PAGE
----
CIOs More Focused on Business Than Ever

In case you missed these past few years, the job of the CIO has been morphing from top technical propeller head to a that of true corporate leader. Beginning with the dot-com era and continuing through today, the job has arguably changed more rapidly than any other in corporate America. Once just an order taker, CIOs are now spending most of their time figuring out how to leverage technology for business advantage as opposed to just keeping the lights on.

A new global study of more than 2,500 CIOs, released by IBM on Thursday, support this conclusion.

“Clearly the role of the CIO is changing dramatically,” said Pat Toole, IBM’s CIO, in a statement. “On the one hand they are trying to standardize routine processes and simplify their existing IT infrastructure to reduce costs, hence their growing interest in technologies such as Cloud computing. On the other hand, given the central role that today’s CIO performs in driving new business models, whether it’s a Smart Grid system, an Intelligent Transport system, or a transparent food supply chain, it’s not surprising that the amount of time they are now spending on driving new kinds of growth for their companies is growing considerably.”

To do this CIOs are leveraging analytics to gain a competitive advantage and improve business decision-making. In fact, this is now the top priority for CIOs. More than four out of five (83%) survey respondents identified business intelligence and analytics—the ability to see patterns in vast amounts of data and extract actionable insights—as the way they will enhance their organizations’ competitiveness.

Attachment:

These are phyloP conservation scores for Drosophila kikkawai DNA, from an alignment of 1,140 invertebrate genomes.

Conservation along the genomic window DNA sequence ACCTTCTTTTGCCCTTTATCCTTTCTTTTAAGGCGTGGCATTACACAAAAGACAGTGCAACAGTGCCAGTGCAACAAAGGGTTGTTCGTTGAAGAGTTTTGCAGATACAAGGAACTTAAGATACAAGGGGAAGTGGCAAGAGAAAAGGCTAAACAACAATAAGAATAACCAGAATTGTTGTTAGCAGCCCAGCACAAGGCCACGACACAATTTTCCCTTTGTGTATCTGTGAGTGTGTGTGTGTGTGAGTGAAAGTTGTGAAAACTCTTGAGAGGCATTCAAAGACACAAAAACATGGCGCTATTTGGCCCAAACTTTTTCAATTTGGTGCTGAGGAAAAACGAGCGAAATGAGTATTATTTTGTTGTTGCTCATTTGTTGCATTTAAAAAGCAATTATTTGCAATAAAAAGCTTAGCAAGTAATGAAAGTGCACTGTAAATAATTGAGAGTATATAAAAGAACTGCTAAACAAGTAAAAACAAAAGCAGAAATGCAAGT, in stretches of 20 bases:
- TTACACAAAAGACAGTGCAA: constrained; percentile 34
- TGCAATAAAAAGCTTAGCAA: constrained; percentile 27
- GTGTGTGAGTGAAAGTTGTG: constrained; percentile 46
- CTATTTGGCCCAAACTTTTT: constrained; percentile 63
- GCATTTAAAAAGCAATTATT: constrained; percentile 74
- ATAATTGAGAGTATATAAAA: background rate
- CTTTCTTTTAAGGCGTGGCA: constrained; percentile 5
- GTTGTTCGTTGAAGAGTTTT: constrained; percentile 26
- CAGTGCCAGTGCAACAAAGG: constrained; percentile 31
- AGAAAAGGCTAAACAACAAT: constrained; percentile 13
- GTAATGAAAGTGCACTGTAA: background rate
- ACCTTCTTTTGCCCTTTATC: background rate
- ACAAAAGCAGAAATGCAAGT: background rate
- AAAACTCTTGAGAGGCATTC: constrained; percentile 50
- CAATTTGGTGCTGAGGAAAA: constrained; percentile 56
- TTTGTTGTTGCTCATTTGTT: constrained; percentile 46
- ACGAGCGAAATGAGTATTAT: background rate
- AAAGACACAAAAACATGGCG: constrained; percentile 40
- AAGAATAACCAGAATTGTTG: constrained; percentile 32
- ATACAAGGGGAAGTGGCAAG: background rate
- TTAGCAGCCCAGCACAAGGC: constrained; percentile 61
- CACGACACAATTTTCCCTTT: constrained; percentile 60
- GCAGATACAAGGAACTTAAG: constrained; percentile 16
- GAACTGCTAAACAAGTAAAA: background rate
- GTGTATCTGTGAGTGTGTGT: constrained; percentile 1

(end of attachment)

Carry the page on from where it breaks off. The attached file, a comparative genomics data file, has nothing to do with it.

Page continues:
These results and other insights are detailed in the just-released Global CIO Study 2009, which is the largest face-to-face survey of CIOs ever conducted. The study, titled The New Voice of the CIO, represents the insights and vision of CIOs from 78 countries, 19 industries, and organizations of every size. The study reinforces the increasingly strategic role that CIOs are playing as visionary leaders and as drivers of innovation and financial growth.

Along with the increased focus on data analytics, the survey also revealed that data reliability and security have emerged as increasingly urgent concerns, with 71% of CIOs planning to make additional investments in risk management and compliance.

Other key findings of the survey include:

  • CIOs also are continuing on the path to dramatically lower energy costs, with 76% undergoing or planning virtualization projects.

  • Seventy six (76%) of CIOs anticipate building a strongly centralized infrastructure in the next five years.

  • More than half of CIOs are expecting to implement completely standardized, low-cost business processes. Even as they build these standardized low-cost infrastructures, CIOs are able to focus 55% of their time on activities that drive innovation and growth, whereas traditional IT tasks like infrastructure and operations management now consume only 45% of their time.

“There really is a ground swell on how their role is evolving,” said Linda Ban, director of 2009 CIO study program. “It’s no longer enough for them to be considered the consummate IT professional in the company. They’ve got to understand the company, they’ve got to understand where the company is moving and what the issues are and how they help make that happen.”